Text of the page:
FIELD OF THE INVENTION

The present invention relates in general to data storage systems such as disk drives, and method of making the same. It particularly relates to a thin film read/write head for use in such data storage systems. More specifically, the present invention discloses an enhanced design of a thin film, inductive type write head for perpendicular magnetic recording. The write head employs a two-layer pole design with the main pole made of sputtered high moment magnetic material and the adjunct pole made of electroplated soft magnetic film and substantially recessed from the air bearing surface. This new design significantly enhances the magnetic write field, and substantially reduces side-writing that could result in accidental erasure of data in adjacent tracks on the magnetic recording medium.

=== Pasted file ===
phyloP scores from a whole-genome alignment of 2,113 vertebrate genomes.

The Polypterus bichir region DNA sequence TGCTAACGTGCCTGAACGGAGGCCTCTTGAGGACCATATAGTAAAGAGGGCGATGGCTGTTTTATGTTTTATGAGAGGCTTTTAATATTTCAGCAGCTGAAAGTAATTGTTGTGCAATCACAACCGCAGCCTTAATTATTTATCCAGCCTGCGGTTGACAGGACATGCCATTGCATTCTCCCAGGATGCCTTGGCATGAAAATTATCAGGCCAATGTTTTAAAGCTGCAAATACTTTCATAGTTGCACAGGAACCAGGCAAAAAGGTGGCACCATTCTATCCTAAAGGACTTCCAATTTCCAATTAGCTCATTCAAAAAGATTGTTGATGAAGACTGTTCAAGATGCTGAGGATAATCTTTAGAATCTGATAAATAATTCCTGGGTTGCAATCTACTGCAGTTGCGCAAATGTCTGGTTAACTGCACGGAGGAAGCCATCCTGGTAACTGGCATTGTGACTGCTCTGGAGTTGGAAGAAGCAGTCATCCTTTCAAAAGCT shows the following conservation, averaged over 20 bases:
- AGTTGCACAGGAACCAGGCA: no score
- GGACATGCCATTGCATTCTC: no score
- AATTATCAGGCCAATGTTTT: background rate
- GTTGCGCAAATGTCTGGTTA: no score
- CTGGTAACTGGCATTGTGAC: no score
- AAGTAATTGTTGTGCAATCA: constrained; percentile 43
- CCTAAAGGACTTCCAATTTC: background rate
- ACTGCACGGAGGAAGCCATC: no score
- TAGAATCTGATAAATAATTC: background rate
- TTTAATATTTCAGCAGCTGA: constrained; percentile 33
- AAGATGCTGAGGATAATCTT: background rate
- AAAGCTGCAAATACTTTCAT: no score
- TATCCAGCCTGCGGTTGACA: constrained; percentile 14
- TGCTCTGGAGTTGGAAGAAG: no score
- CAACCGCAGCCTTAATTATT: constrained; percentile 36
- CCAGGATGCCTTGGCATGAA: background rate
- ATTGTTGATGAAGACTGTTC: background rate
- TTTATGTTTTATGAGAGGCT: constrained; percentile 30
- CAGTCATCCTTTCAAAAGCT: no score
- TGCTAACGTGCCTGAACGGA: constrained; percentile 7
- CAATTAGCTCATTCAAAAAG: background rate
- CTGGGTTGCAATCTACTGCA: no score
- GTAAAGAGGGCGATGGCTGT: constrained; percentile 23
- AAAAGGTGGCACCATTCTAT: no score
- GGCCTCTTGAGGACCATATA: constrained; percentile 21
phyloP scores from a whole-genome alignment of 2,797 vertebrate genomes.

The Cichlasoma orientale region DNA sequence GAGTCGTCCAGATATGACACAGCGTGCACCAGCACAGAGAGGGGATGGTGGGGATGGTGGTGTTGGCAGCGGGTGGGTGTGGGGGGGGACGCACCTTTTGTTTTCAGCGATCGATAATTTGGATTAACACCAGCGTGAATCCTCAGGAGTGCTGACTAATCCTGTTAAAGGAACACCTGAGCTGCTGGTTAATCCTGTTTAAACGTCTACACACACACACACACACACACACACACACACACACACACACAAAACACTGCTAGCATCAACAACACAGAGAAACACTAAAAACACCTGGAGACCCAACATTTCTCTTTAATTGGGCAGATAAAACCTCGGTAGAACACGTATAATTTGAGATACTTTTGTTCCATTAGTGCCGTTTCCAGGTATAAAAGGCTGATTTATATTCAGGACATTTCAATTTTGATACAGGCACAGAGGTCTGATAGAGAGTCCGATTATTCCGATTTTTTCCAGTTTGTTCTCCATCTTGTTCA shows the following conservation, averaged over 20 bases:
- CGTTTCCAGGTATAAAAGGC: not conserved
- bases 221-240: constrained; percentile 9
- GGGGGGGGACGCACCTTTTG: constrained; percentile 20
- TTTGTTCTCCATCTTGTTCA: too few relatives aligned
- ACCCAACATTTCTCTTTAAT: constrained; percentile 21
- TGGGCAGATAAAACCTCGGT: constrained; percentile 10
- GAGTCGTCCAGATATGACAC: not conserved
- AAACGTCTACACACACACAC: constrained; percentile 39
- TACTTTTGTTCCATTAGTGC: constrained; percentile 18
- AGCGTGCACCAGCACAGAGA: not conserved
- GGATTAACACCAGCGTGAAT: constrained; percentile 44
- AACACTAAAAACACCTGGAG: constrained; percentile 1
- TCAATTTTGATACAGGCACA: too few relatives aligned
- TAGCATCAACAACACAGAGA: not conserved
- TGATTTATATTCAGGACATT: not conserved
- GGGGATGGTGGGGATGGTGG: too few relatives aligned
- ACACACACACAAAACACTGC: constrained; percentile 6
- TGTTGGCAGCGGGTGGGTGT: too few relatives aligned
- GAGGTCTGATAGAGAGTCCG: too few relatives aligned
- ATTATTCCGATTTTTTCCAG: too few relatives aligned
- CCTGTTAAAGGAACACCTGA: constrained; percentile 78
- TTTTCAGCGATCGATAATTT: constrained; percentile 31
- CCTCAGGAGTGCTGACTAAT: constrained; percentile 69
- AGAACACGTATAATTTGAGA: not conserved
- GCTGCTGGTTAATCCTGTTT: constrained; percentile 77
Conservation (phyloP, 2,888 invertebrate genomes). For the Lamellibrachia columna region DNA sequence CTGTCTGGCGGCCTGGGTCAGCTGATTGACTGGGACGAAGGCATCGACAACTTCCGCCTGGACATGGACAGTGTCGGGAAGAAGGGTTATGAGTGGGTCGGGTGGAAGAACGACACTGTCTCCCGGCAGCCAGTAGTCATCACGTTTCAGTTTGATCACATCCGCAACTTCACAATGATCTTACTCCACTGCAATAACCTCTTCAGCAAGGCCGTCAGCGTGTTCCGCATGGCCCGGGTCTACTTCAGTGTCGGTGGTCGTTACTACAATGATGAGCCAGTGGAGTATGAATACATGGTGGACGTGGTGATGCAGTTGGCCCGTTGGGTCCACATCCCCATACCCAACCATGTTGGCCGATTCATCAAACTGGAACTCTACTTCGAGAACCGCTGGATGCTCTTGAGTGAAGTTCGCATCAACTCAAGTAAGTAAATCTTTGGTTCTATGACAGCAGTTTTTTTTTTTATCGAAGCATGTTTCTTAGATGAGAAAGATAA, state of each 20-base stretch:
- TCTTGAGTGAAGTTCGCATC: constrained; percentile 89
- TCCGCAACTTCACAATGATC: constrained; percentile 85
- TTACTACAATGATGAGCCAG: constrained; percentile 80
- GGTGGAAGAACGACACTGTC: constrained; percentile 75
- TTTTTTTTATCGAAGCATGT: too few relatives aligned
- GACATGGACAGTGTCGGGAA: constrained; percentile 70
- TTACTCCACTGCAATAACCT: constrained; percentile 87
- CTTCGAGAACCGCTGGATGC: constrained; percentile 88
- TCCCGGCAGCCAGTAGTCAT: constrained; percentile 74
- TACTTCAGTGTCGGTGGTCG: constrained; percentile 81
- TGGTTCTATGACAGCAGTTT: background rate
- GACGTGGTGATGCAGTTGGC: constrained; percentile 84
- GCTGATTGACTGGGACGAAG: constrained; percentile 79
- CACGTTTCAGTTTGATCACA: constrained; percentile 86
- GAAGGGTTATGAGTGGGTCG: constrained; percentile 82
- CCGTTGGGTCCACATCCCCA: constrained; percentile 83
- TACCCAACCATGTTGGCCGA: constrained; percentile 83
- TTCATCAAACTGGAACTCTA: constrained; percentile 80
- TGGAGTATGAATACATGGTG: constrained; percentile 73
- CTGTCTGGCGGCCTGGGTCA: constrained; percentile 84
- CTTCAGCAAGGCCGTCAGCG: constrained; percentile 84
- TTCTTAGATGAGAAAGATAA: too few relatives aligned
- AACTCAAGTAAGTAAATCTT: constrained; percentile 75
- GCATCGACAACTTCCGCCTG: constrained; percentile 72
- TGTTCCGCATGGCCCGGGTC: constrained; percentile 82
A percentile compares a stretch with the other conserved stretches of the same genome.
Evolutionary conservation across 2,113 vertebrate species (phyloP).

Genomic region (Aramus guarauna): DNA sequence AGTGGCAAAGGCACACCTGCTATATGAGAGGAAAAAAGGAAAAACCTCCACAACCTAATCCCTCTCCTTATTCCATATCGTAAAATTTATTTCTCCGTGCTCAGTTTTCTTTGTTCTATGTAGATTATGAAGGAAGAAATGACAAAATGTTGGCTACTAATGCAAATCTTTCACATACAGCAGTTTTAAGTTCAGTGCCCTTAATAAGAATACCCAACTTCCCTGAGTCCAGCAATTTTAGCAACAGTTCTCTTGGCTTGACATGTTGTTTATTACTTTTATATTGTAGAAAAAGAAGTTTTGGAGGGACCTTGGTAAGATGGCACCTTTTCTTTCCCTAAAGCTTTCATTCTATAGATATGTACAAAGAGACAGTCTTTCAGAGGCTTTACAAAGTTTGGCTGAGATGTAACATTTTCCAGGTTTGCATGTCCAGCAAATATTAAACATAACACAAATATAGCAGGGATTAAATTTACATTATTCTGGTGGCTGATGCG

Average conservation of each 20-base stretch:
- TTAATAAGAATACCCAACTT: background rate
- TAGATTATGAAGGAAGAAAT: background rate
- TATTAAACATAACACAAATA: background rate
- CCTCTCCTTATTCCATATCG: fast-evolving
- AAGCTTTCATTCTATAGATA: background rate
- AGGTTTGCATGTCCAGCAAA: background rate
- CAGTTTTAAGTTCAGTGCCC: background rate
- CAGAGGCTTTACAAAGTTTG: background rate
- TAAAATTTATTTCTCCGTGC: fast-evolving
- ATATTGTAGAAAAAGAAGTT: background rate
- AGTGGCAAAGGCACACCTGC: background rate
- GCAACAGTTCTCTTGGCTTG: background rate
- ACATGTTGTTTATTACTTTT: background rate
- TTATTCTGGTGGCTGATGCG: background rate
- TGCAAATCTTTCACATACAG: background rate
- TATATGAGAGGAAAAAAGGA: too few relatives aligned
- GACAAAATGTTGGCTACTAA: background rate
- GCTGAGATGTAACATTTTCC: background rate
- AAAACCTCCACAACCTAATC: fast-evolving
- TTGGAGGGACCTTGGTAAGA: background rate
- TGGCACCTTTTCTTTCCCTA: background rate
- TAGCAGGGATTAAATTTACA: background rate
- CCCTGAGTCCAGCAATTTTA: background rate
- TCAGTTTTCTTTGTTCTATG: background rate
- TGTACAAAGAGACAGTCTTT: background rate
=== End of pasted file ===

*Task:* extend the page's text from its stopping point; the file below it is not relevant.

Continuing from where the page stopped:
BACKGROUND OF THE INVENTION

In a conventional magnetic storage system, a thin film magnetic head includes an inductive read/write element mounted on a slider. The magnetic head is coupled to a rotary actuator magnet and a voice coil assembly by a suspension and an actuator arm positioned over a surface of a spinning magnetic disk. In operation, a lift force is generated by the aerodynamic interaction between the magnetic head and the spinning magnetic disk. The lift force is opposed by equal and opposite spring forces applied by the suspension such that a predetermined flying height is maintained over a full radial stroke of the rotary actuator assembly above the surface of the spinning magnetic disk.